Monday, April 10, 2023

Substack Pricing Experiment

Gergely Orosz:

Wow. @SubstackInc experimented with pricing, reducing it by 1 cent, so e.g. instead of $10/month, do $9.99/month.

The result?

A significant decrease for the pricing ending with .99. Which goes against conventional pricing wisdom!!


The actual appearance of your published prices can have subconscious effects on your potential customers that increase sales. In some cases, smaller details like ending your prices in 0’s or 5’s and avoiding decimal pricing can justify a higher price by presenting an image of higher quality. This type of psychological pricing strategy is used in high end restaurants all the time, and you rarely see a price like “8.99” for a meal unless you’re in a chain or franchise establishment. Prices ending in 9 are meant to persuade consumers they’re getting a bargain, but prices consisting of round numbers (no cents, no decimals) can subliminally convince customers that your company has integrity and your product is sophisticated. In other words, it’s worth the high price they pay.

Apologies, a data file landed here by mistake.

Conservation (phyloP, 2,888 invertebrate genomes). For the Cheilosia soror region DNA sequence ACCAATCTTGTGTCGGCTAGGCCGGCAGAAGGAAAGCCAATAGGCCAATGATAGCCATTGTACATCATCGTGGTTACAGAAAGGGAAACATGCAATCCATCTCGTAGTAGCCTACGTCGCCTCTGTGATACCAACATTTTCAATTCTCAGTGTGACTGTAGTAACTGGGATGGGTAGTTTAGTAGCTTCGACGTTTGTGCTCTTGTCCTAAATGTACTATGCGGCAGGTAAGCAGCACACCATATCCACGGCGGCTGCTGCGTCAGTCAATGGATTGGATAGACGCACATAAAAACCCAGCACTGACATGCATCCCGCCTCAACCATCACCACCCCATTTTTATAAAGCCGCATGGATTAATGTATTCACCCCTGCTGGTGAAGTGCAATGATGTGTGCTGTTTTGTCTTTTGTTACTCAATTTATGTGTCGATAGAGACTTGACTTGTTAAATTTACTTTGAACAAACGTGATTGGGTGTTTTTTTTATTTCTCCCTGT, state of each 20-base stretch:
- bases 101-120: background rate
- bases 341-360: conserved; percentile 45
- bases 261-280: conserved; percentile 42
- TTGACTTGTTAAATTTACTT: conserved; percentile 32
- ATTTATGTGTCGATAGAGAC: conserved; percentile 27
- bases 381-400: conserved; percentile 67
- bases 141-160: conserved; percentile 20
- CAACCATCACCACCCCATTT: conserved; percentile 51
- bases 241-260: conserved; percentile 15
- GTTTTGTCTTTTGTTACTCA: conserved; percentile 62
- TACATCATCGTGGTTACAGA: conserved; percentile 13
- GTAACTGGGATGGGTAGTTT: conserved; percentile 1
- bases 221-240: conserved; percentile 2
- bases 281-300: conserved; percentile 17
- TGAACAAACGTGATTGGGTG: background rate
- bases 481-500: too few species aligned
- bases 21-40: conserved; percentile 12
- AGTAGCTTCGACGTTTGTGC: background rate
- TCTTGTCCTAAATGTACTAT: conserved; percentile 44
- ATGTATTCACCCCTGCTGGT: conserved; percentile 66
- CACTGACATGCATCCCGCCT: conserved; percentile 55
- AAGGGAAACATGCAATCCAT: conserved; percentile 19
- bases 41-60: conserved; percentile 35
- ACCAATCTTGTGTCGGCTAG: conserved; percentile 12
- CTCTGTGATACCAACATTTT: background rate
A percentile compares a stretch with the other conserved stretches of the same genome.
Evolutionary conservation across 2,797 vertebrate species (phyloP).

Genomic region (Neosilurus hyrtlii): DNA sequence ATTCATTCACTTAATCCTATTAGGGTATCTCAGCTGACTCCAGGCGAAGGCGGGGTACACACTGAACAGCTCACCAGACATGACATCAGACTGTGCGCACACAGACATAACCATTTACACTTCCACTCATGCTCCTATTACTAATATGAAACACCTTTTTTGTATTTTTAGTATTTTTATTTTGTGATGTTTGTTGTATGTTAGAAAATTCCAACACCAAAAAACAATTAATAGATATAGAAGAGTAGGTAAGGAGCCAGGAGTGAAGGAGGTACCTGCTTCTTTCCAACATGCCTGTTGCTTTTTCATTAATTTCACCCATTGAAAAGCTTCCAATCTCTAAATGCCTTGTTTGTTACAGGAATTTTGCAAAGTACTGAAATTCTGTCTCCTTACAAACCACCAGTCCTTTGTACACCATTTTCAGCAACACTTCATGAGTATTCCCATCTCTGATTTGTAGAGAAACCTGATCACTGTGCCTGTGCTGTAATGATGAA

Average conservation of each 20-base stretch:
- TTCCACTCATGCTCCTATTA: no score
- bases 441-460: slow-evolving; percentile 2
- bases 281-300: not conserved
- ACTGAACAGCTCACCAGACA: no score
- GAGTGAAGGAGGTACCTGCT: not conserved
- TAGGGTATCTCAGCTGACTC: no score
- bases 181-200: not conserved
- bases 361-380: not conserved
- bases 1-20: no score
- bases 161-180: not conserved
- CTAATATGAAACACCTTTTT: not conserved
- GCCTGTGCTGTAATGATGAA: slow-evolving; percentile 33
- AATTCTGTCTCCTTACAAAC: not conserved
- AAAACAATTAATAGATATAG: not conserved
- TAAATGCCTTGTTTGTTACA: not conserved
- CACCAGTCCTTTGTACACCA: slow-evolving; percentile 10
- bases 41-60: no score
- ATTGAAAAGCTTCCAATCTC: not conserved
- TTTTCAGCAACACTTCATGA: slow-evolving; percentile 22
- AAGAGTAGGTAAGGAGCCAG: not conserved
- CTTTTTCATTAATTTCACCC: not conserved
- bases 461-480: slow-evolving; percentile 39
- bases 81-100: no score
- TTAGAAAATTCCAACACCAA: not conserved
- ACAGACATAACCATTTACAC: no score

Elizabeth Lopatto:

Substack is desperate, huh? That’s what I understand from their fundraising email, anyway. They’re now hitting up retail investors for millions of dollars after they failed to raise last year.


Substack makes its money by taking a 10 percent cut of the subscription fees its newsletter writers charge. (Its payment processor takes another 4 percent, according to Wefunder.) The company says it paid out more than $300 million to writers, cumulatively.


Doubled their revenue in a year! Not too bad. I might have some other feelings if I knew anything about their cost basis, but unfortunately, I don’t. So I don’t know if the company is profitable, but I am going to take a flying leap and assume not — because in this environment, profitability is something to brag about.


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